- Oops!Something went wrong.Please try again later.
Zack Snyder is best known today for his time spent building the modern DC film universe, but the director had several high-profile films before taking on Man of Steel. His films, like his adaptations of 300 and Watchman are loved by fans if not by critics. Although though if there’s one film Snyder has made that qualifies as controversial, it’s 2011’s Sucker Punch.
Sucker Punch stars Emily Browning as a young girl committed to an asylum who escapes the mental pain of her experience by retreating into a fantasy world of sex and violence, and tries to use the mental escape as a path to actual escape. A great deal of what we see on screen in Sucker Punch involves girls in over-the-top action set pieces or striptease sequences. The movie was largely criticized for this upon release, but Snyder tells Total Film (via GamesRadar) that the film was a satire that it seems many didn’t get because he did not go far enough. He explained…
Sucker Punch is probably the most obvious example of straightforward, pure satire that I’ve made. And I still think I didn’t go far enough, because a lot of people thought that it was just a movie about scantily clad girls dancing around in a brothel. I’m like, 'Really? Did you see Watchmen?’ That film is completely a superhero deconstruction from the drop, which is all Alan Moore. That’s the thing I’ve found really interesting and motivating throughout my career. And I think that, seen as a whole, it’s more obvious than on a movie-to-movie basis.
The idea that Sucker Punch is supposed to be a satire of the movie it appears to be isn’t a new idea. Many critics did understand what the goal was supposed to be, even at the time, but it’s also true that a lot of audiences only saw the surface level presentation. And a lot of audiences just didn't see Sucker Punch at all, perhaps because they thought it was the movie it appeared to be.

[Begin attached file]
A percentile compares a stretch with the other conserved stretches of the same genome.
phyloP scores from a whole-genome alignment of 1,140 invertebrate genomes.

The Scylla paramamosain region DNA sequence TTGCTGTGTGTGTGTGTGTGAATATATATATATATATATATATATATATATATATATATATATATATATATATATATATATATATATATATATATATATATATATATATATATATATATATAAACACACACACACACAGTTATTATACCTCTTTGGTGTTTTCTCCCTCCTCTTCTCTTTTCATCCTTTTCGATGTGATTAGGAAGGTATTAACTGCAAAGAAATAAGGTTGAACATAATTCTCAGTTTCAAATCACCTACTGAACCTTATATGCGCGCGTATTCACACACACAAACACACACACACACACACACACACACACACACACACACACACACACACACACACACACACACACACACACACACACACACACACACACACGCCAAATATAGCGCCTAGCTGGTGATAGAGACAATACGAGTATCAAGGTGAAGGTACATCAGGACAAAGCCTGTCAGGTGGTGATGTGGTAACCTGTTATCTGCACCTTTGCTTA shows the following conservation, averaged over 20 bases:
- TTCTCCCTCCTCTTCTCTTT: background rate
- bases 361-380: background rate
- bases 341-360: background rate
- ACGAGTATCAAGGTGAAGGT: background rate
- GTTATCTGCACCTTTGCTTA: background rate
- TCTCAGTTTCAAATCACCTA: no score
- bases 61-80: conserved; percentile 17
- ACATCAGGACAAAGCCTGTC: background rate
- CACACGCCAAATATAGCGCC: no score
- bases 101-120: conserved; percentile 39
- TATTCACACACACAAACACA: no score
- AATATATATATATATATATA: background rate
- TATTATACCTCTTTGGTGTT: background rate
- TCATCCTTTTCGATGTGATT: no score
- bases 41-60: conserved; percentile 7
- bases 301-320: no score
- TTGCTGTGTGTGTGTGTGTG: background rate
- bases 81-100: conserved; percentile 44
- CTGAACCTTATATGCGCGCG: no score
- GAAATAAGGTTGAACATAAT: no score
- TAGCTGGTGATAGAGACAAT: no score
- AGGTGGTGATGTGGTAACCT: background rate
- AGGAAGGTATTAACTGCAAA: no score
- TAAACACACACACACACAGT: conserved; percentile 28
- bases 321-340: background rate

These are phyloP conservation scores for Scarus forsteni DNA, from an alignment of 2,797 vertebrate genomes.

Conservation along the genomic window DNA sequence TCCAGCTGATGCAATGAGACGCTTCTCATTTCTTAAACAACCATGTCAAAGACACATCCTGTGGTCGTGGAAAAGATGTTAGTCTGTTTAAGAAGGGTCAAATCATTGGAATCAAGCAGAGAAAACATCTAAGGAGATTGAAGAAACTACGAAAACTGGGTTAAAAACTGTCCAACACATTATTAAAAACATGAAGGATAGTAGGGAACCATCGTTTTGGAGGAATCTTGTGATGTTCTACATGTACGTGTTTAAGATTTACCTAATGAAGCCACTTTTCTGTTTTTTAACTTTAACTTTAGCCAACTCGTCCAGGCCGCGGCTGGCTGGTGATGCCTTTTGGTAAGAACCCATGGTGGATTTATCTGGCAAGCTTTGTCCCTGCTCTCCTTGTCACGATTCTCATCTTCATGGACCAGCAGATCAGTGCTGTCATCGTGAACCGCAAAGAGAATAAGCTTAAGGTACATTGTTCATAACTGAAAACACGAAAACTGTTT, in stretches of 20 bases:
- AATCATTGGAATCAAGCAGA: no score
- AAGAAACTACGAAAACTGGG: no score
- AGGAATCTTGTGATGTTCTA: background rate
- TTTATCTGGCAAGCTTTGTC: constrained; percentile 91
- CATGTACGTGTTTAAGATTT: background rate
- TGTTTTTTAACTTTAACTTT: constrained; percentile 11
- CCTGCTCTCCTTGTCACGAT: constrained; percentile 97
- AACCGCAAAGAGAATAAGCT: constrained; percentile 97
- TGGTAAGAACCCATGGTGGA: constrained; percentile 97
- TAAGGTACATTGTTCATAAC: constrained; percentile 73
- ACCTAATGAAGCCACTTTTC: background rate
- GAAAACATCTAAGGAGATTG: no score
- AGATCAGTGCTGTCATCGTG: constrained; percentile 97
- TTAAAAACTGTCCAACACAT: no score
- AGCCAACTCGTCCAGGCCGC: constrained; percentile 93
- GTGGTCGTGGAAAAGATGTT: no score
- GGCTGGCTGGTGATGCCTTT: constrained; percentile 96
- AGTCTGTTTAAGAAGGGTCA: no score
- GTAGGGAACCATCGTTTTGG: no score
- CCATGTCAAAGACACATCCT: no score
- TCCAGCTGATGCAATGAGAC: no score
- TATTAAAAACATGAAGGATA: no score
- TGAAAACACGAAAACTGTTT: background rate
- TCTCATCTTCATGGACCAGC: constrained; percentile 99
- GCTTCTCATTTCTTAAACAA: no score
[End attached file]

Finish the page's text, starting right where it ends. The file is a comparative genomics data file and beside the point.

And Snyder may be right that he didn’t go far enough. To a lot of people, the Sucker Punch ending was confusing, perhaps because not everybody understood what Snyder was trying to do. And a satire that doesn’t come across as satire is going to instead look to be an endorsement of the thing being satirized. Although, that may have been at least partially by design. Snyder continued….
The thing that is deceiving about my movies is that I’m always trying to give the audience the movie they think they want to see, but also give them the subverted version of it at the exact same time. That notion has always been really cool and fascinating: that as filmmakers, we’re trying to sneak in the subversive thing without breaking the illusion. That’s the trick.
The confusion over the satire may ultimately be something of a side effect of the way Zack Snyder says he tries to make movies. He says that he tries to make a film that both gives the audience what they expect, while also subverting that. If Sucker Punch was trying to be both a titillating action movie and also a subversion of that, it’s maybe not a shock that some viewers got confused
Sucker Punch has been given something of a reexamination over the years, especially as more eyes have been opened to the true intent behind the film. And it’s possible we could even see a new version of the film, that makes the satire more obvious. More than one star of the film has endorsed a Snyder Cut of Sucker Punch and Snyder has since indicated that he hoped to put together a Sucker Punch director’s cut at some point in the future.